The company's stands are as original as the speakers themselves. Plus, they fold up easily.

System configuration

Audiovector QR5, Equilibrium Nano, Unison Research Triode 25, Hegel H20, Auralic Aries G1, Auralic Vega G1, Marantz HD-DAC1, Clearaudio Concept, Cambridge Audio CP2, Cardas Clear Reflection, Tellurium Q Ultra Blue II, Albedo Geo, KBL Sound Red Corona, Enerr One 6S DCB, Enerr Tablette 6S, Enerr Transcenda Ultimate, Fidata HFU2, Melodika Purple Rain, Sennheiser HD 600, Beyerdynamic DT 990 PRO, Beyerdynamic DT 770 PRO, Meze 99 Classics, Bowers & Wilkins PX5, Pro-Ject Wallmount It 1, Custom Design RS 202, Silent Angel N8, Vicoustic VicWallpaper VMT, Vicoustic ViCloud VMT.


There are many things Lindemanns are not suited for. If you like to make yourself a cup of tea after coming home, light a vanilla candle, and enjoy your music for hours in an atmosphere of blissful tranquility, you will probably perceive their sound as too engaging, direct, and offensive. If you like pleasant warmth in a typically British style, or if you adhere to the principle that every element of the audio circuit should go in the direction of maximum neutrality and transparency so that the resulting sound is consistent with the original recording, free from coloration and its own impurities, you are on the wrong street, or even in a completely different city. However, if you are willing to sacrifice some of the hi-fi philosophy in order to turn up the hi-fun index hard, extracting the maximum emotion from the music, getting a lot of enjoyment from listening and looking forward to each new song, the Moves were created for exactly this purpose. I'm very happy about this, because there has been a shortage of such bold speakers on the market for some time, and when they do appear, they usually cost considerably more than the Lindemanns. I'm not saying that this is a bargain, if only for their looks, lack of luxurious touches, and the overall impression of dealing with something resembling more studio equipment than fancy audiophile gear, but if you're looking for monitors with a bold, powerful, open, spacious, direct, uncompromising sound and don't give them a chance, you'll make a huge mistake.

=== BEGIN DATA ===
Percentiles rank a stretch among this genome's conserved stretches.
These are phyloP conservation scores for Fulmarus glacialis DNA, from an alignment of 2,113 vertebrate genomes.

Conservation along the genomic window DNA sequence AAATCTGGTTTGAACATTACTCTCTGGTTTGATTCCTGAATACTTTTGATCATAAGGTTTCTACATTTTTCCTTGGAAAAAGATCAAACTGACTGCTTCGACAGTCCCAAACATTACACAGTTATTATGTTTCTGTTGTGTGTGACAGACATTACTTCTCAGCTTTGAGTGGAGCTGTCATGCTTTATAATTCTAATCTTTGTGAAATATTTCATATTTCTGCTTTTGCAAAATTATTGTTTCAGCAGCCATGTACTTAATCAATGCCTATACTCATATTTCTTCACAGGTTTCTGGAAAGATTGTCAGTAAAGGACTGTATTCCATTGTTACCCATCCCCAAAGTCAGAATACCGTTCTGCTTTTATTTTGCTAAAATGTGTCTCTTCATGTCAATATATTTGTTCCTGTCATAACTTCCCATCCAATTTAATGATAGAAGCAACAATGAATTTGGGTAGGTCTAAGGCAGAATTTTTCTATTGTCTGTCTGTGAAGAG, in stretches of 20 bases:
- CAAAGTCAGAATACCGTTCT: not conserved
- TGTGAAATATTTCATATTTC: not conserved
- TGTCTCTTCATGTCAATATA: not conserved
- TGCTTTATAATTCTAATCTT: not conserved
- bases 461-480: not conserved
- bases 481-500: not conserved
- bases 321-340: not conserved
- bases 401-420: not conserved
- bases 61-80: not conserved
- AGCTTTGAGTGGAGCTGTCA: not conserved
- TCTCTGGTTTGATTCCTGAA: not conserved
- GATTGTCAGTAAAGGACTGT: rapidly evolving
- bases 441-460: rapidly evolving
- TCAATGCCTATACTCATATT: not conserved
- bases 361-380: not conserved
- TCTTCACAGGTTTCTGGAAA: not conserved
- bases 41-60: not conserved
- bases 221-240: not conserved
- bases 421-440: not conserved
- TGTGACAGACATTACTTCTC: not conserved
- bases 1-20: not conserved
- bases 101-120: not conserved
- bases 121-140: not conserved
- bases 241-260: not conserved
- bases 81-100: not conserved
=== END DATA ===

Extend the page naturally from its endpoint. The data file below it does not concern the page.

The German designers claim that using a tweeter-assisted fullrange speaker is a better solution than a coaxial speaker.
1 / 10

Technical data

Speakers type: Standmount, dynamic, ported
Sensitivity: 87 dB
Impedance: 8 Ω
Frequency response: 40 Hz - 36 kHz
Dimensions (H/W/D): 35/19/31.5 cm
Weight: 6.8 kg (piece)
Price: €3199
Manufacturer: Lindemann

Sound performance



Editor's rating